However, a recourse claim against a third party by a person against whom a claim has been made will be time barred after the expiry of 90 days from the date the claim was made against him or from the date on which he paid. This 90 day period has in the past also been deemed to include the right of an insurer pursuant to subrogation.
There are also time bar provisions for other shipping activities within the Maritime Code, for example, a one year time-bar in charterparty claims (Article 224), two years in pilotage and towage claims (Articles 314 and 317), two years in marine collision claims (Article 326) and two years for marine insurance claims (Article 399).
What if details and information regarding the cargo provided by the shipper are not correct?
The carrier, when receiving the cargo, must put any "reservation" he may have on the front of the Bill of Lading before accepting delivery of the goods at port of loading. This is called "clausing" the Bill of Lading and any "clause" should be supported by a separate written document from the shipper agreeing to the specific wording of "the clause". The carrier may also have a recourse action against the shipper for any false information provided. However, the carrie r may not argue vis-à-vis a third party consignee or endorsee that some of the information provided was incorrect or incomplete if the bill of lading was issued clean and incorporated such information.
Who would be entitled to take delivery of the goods?
A consignee or endorsee who holds the original Bill of Lading will be entitled to take delivery of the cargo at the port of discharge. If the cargo is delivered to a party who does not present an original bill of lading, the carrier may be liable to the true owner of the cargo in contract and third parties in tort for the value of the cargo and/or damages.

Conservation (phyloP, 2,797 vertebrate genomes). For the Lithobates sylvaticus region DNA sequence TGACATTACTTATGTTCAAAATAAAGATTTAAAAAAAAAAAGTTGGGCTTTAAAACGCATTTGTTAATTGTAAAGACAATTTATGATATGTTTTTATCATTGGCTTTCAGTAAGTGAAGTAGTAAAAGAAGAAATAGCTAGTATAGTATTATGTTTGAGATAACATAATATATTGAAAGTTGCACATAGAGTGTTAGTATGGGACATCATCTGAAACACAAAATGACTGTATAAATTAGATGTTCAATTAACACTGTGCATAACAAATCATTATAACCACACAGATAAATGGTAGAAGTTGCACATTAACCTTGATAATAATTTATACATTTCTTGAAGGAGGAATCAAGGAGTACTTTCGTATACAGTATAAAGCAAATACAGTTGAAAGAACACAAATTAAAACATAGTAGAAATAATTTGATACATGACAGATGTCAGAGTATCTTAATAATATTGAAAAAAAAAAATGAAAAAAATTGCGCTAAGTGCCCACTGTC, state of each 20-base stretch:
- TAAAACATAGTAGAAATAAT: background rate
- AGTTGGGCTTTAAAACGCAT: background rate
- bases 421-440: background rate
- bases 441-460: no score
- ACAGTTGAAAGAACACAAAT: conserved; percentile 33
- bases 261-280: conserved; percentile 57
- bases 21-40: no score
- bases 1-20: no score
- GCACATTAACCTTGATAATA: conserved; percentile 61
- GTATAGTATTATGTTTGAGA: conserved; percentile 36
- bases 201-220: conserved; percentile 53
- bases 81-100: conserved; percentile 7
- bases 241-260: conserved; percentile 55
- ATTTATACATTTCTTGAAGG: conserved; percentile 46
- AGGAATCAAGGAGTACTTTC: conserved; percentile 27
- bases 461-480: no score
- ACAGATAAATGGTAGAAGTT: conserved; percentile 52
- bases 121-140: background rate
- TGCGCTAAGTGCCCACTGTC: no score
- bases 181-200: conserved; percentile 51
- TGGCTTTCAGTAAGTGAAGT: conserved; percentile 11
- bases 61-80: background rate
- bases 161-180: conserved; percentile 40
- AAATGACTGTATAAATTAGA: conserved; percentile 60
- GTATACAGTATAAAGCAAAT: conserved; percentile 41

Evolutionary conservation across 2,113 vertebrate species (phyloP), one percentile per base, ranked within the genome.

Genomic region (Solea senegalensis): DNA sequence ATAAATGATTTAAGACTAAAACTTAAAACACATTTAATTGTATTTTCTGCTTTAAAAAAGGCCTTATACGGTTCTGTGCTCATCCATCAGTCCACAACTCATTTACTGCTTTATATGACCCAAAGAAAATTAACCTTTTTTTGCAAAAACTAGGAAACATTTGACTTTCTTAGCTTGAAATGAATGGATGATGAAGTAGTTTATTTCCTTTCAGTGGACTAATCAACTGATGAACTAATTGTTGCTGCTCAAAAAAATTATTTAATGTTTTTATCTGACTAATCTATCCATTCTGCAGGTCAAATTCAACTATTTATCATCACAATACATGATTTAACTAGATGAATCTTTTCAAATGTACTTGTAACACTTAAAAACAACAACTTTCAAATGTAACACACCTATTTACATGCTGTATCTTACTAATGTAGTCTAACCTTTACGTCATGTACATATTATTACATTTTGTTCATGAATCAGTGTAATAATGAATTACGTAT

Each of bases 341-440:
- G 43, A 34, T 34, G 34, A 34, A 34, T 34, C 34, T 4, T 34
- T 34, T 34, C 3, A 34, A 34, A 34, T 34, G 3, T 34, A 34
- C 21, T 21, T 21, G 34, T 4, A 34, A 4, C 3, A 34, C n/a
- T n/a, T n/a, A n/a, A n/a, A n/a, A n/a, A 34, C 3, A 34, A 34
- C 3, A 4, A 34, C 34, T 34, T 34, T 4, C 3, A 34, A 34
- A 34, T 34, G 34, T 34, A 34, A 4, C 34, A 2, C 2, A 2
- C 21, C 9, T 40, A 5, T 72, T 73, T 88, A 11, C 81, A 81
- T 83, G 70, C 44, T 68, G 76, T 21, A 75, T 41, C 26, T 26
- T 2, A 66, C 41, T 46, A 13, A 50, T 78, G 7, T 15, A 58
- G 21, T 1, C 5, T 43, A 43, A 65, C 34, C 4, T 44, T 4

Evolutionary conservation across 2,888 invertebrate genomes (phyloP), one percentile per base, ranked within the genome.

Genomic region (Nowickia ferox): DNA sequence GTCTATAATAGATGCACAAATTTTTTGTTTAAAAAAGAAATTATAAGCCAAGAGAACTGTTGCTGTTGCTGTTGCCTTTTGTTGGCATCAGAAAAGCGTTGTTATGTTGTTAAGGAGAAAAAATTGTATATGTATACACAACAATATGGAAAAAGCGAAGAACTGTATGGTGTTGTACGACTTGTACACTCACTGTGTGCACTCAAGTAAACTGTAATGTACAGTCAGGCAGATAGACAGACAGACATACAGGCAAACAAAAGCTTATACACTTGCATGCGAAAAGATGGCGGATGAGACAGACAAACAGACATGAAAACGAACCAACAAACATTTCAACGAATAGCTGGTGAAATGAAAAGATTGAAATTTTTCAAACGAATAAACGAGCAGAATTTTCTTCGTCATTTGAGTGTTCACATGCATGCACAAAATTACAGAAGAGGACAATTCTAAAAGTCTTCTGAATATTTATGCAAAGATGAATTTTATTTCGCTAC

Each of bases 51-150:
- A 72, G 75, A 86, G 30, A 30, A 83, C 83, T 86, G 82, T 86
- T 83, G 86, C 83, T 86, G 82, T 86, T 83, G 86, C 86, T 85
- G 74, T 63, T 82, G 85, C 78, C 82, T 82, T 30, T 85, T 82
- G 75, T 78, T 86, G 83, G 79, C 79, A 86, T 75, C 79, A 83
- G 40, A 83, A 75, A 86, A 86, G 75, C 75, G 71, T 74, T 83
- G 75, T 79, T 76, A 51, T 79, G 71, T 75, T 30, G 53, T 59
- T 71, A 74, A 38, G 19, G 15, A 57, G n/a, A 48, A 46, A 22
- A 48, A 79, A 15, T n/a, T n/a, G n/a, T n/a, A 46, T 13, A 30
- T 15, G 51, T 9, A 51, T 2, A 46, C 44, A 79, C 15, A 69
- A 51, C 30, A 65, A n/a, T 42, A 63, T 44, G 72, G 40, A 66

What if there has been a difference in the terms and conditions of the charter party agreement and the Bill of Lading?
In case of differences between the charter party agreement and the Bill of Lading, the charter party agreement will supersede the relationship between the charterer and the owner. However, with regard to the relationship between the charterer and the consignee/endorsee, the terms and conditions of the Bill of Lading will supersede, unless a specific reference in the Bill of Lading was made to incorporate the terms of the charter party agreement.
What if there has been more than one person handling an original Bill of Lading and each has submitted a request to take delivery of the cargo?
Usually there should be one original Bill of Lading in the hands of the consignee/endorsee as ultimate receiver. However, of there has been more than one Bill of Lading issued, preference will be given to the consignee who holds an original Bill of Lading with a prior date of endorsement.
In cases where all endorsement dates are the same, the Master of the vessel may place the cargo into custody of a third party or into the custody of the UAE court until the matter is determined by the court. This would be a recommended course of action in circumstances where there are conflicting claimants holding original bills of lading, or if the Master is put on notice of any possible fraud.
What if the consignee fails to come forward to take delivery of the cargo within reasonable time?
If the consignee fails to come forward despite a notice given by the carrier to take delivery of the cargo, the carrier may put the cargo in the custody of a third party or into the custody of the local court after obtaining a court order for the same. The carrier may also apply to the court to obtain an order to sell the cargo for the payment of any costs, or freight payable in connection therewith.
The carrier also has the option of putting the consignee/endorsee on formal notice of the arrival of the cargo and discharging the same to the port authority's custody until such cargo is auctioned. This is commonly done as there is no cost to this for the carrier or his local agent. Sale of the contents of the container will occur six months from the date of arrival of the cargo at the port. The carrier may however be liable for port charges towards the port authority if the value of the port charges exceeds the amount recovered in the port auction of the goods (this is not usually the case).